For the first time, a series of metastatic melanoma (MM) patients have been genetically tested for the constitutively activating BRAF mutation and assessed for its prognostic significance as is routinely done for breast cancer (HER2) and chronic myeloid leukemia (ABL).
For the first time, a series of metastatic melanoma (MM) patients have been genetically tested for the constitutively activating BRAF mutation and assessed for its prognostic significance as is routinely done for breast cancer (HER2) and chronic myeloid leukemia (ABL). To date, the American Joint Committee on Cancer staging system for melanoma incorporates two disease characteristics to define melanoma substages: extent of metastatic disease and serum lactate dehydrogenase levels.
It is still difficult to discriminate between aggressive and more indolent metastatic melanoma and standardized molecular characterization would be a step toward better patient classification.
The current study, published this week in the Journal of Clinical Oncology (DOI: 10.1200/JCO.2010.32.4327), sought to explore 1) how the mutated BRAF gene relates to pathology and clinical outcome and 2) the effect of treatment with a selective BRAF inhibitor on the overall survival from the diagnosis of the first distant metastasis.
Out of the197 metastatic melanoma patients from Australia involved in the study, 48% had a mutated BRAF gene, consistent with previous frequencies found among MM patients. 20% of the BRAF mutations were V600K mutations, more common that previously reported, and 74% were V600E BRAF mutations.
Patients with a mutant BRAF gene were younger than wt BRAF patients and this difference was statistically significance. However, no specific clinical features of metastatic disease correlated with BRAF mutation status, including location of metastases: no difference in sex, family history of melanoma, type of distant metastases, lactate dehydrogenase or Eastern Cooperative Oncology Group (ECOG) performance status (adjusted for age) at first diagnosis of metastatic melanoma, development of brain metastases, or response to first-line chemotherapy was found between the two groups.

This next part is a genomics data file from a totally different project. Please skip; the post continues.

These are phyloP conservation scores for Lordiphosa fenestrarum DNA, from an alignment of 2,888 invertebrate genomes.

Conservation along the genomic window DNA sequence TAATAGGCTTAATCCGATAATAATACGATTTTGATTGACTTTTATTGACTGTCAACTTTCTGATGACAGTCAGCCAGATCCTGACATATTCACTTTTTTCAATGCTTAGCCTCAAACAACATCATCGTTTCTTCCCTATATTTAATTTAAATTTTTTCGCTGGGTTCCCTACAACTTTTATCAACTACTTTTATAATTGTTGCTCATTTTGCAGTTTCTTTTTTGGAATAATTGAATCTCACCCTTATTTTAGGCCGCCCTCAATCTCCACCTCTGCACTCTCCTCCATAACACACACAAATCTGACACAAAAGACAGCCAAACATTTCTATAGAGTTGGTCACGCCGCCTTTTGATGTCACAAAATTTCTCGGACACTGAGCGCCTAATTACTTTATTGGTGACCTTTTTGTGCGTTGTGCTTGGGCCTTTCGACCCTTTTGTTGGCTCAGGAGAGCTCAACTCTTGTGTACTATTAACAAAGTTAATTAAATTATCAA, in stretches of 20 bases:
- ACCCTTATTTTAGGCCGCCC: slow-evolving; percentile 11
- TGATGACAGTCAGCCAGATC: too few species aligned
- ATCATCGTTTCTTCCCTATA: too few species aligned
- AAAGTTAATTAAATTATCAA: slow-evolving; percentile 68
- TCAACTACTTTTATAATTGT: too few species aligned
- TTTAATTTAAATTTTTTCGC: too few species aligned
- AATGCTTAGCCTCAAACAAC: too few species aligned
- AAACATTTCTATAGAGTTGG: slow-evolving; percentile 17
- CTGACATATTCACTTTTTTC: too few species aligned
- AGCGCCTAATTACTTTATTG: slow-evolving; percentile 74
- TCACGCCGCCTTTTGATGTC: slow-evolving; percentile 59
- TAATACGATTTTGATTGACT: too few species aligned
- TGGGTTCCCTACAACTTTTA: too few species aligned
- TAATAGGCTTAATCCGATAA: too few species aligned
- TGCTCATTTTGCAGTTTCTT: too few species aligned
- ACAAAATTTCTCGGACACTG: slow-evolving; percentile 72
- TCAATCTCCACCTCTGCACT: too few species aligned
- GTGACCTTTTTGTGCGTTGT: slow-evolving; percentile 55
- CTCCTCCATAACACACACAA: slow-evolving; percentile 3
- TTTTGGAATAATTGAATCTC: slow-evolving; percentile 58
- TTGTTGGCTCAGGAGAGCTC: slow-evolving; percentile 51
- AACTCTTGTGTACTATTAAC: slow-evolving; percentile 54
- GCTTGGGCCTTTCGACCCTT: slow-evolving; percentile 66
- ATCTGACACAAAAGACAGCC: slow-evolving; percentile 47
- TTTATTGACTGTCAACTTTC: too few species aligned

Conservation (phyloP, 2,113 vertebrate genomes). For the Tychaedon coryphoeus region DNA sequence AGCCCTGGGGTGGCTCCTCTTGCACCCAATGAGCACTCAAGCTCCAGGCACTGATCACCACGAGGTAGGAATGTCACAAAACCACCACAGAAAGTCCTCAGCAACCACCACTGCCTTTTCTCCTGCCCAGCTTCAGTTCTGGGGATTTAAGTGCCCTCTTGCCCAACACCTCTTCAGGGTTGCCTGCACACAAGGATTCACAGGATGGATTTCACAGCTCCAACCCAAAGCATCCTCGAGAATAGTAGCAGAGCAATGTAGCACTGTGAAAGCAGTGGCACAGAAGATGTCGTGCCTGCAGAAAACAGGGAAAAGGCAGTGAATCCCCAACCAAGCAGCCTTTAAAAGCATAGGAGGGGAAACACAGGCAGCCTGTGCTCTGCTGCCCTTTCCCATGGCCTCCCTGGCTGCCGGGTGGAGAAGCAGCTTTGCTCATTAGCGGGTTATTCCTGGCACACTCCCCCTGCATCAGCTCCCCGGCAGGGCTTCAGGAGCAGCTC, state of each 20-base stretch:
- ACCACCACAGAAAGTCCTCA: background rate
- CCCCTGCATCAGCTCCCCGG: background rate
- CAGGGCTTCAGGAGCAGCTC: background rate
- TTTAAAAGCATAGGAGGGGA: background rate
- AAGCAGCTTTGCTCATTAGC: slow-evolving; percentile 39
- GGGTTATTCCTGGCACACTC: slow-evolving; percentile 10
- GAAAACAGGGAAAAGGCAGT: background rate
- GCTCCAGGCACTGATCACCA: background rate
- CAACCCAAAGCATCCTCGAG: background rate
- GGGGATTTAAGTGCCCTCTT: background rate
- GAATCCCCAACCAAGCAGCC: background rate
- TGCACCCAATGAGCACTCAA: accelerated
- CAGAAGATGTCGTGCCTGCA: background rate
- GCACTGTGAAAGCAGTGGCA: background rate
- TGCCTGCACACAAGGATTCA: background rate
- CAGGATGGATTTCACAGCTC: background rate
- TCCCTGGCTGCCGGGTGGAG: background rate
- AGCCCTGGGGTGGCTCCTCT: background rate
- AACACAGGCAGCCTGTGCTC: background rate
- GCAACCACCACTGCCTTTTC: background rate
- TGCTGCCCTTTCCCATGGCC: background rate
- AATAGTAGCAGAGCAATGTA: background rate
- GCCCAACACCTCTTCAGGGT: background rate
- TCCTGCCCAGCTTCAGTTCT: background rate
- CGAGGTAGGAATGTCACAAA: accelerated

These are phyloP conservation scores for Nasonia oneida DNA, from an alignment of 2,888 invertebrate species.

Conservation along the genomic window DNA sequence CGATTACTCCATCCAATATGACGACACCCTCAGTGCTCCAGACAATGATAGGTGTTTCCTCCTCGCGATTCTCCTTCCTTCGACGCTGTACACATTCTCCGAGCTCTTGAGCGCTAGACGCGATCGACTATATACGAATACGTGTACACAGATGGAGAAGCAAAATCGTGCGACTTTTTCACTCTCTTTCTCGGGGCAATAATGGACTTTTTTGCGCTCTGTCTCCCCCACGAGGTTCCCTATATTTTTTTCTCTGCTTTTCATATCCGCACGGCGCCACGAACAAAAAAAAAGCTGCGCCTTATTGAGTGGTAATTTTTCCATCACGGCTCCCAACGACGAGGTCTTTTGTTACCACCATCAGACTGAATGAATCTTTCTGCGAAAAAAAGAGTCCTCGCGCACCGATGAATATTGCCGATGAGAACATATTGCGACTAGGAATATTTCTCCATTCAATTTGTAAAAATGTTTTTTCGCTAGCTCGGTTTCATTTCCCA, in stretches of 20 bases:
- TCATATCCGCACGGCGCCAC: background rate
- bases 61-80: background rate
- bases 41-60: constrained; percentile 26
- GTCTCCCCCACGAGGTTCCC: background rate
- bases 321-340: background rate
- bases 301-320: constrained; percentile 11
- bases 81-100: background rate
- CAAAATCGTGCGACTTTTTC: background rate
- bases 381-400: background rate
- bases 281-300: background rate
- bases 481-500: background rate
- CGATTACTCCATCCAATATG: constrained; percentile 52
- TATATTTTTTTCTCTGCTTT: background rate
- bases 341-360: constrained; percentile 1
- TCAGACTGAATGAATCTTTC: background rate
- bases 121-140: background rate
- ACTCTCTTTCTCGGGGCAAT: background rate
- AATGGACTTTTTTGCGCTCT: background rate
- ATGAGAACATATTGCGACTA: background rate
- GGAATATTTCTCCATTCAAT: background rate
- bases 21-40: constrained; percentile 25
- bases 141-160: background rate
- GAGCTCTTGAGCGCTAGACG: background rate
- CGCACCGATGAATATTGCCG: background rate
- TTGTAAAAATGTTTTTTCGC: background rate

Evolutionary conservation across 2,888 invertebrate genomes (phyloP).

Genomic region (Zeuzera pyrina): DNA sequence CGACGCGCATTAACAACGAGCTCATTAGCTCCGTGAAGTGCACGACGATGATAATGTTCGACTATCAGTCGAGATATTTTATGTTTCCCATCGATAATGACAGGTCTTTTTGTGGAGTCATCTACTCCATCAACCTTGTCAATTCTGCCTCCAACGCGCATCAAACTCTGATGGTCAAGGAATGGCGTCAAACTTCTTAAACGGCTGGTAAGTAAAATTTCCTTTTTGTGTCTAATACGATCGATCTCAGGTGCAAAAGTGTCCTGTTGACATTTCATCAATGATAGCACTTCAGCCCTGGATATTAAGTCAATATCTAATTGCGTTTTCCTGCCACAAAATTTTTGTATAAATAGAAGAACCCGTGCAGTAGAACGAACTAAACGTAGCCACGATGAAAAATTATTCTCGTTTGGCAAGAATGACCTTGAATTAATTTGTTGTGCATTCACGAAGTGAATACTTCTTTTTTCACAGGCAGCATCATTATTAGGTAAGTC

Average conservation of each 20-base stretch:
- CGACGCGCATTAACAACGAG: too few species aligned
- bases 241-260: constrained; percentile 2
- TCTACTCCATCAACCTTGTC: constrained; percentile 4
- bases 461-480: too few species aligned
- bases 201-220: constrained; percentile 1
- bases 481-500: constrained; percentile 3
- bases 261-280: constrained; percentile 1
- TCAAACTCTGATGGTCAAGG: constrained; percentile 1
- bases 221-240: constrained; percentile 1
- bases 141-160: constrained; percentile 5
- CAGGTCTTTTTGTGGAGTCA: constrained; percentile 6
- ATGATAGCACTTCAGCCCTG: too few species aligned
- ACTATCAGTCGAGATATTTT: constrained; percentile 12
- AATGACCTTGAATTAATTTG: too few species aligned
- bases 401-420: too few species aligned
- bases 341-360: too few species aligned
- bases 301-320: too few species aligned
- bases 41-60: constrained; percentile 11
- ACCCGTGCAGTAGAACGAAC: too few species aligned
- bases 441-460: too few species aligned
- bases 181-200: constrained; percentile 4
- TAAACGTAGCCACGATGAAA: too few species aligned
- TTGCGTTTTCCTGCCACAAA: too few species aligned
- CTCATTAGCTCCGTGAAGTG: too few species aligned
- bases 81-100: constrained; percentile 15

Remarkably, the presence of the BRAF mutation in an initial primary melanoma diagnosis had no impact on the time to distant metastasis, although the patient cohort did not allow this connection to be asserted with high confidence and follow-up studies are needed. As Keith Flaherty pointed out in an accompanying editorial to the article, 40% of melanomas that lack a BRAF mutation have an activating NRAS mutation that activates the same signaling pathway as BRAF and there is evidence that this pathway is also activated in melanomas that do not harbor either of these mutations. The implication here is that most primary melanomas have a similar biology and, therefore, do not have dissimilar outcomes.
Overall, the BRAF mutation was associated with poorer survival in the metastatic setting, unless the patient received treatment with a BRAF inhibitor. In light of primary melanoma patients with either a BRAF wt or mutant gene having the same time to disease progression, this result suggests that the BRAF mutation may provide an essential genetic background for a faster evolution of metastasis.
Eligible BRAF mutant patients in the study were enrolled in BRAF inhibitor trials, either the RG7204 Phase II trial from Roche or the Phase I GlaxoSmithKline (GSK), GSK2118436 trial. Both treatments are undergoing clinical trials in the U.S. for MM. GSK’s GSK2118436 is currently in Phase III and has shown activity in both V600E and V600K MM patients in Phase I and II trials. RG7204 is targeted to patients harboring the V600E BRAF mutation. The high response to BRAF inhibitors presented in this study and others suggests that these drugs deter the aggressive tumor growth seen with mutated BRAF metastatic melanoma. Importantly, results from this study show that patients harboring the V600K BRAF mutation respond to the GSK drug, one case of a V600K mutation patient responding to RG7204 was reported in this study.
Progress in sub-classifying melanoma is a step toward better treatment and developments of algorithms for aiding physicians to decide on the appropriate treatment. As we move towards a more thorough molecular classification of melanoma, researchers will be able to investigate the other genetic changes along with BRAF mutations that make a melanoma more or less aggressive to influence the course of treatment. It is still too early to establish BRAF as a prognostic marker, but this study is a step in the right direction. For a cancer that has not had a positive Phase III trial in more than a decade until Bristol Myers Squibb’s ipilimumab and Roche’s RG7204, all of this is potentially good news for melanoma patients.